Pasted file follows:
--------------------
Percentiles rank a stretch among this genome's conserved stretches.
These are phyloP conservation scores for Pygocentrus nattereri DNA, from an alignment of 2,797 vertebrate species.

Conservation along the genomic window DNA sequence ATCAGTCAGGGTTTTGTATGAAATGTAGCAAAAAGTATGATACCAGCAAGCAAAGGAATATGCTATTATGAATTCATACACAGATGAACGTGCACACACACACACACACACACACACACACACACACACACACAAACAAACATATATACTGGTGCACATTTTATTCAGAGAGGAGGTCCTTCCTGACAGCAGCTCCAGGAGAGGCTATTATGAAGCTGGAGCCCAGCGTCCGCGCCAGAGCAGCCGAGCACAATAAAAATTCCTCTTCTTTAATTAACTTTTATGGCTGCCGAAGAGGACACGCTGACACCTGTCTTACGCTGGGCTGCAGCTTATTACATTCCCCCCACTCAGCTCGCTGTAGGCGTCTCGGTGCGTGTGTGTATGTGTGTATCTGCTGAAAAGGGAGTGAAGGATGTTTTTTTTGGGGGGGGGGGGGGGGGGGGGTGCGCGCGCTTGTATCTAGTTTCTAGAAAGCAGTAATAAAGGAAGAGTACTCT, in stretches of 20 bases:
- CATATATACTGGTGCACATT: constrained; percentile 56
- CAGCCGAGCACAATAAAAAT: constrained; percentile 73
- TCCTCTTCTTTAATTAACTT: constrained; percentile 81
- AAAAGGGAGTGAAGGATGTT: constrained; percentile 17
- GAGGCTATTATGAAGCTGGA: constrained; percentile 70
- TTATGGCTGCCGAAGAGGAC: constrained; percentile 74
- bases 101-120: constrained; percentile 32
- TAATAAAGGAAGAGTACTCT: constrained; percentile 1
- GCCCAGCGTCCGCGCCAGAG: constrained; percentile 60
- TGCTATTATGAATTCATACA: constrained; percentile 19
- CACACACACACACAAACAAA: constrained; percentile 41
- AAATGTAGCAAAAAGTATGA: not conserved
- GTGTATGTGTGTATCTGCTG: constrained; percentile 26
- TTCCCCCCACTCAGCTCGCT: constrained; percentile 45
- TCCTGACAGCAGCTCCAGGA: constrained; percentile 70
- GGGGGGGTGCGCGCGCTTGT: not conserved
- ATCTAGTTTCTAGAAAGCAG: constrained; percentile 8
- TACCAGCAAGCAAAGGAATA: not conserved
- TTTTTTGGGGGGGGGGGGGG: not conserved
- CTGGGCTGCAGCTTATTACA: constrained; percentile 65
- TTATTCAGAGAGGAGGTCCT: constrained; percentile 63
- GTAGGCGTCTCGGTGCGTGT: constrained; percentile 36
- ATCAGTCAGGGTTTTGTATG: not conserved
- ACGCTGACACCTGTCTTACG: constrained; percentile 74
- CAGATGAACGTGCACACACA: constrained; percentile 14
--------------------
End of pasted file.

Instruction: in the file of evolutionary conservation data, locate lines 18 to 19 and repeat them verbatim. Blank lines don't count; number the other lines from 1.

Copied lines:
- TCCTGACAGCAGCTCCAGGA: constrained; percentile 70
- GGGGGGGTGCGCGCGCTTGT: not conserved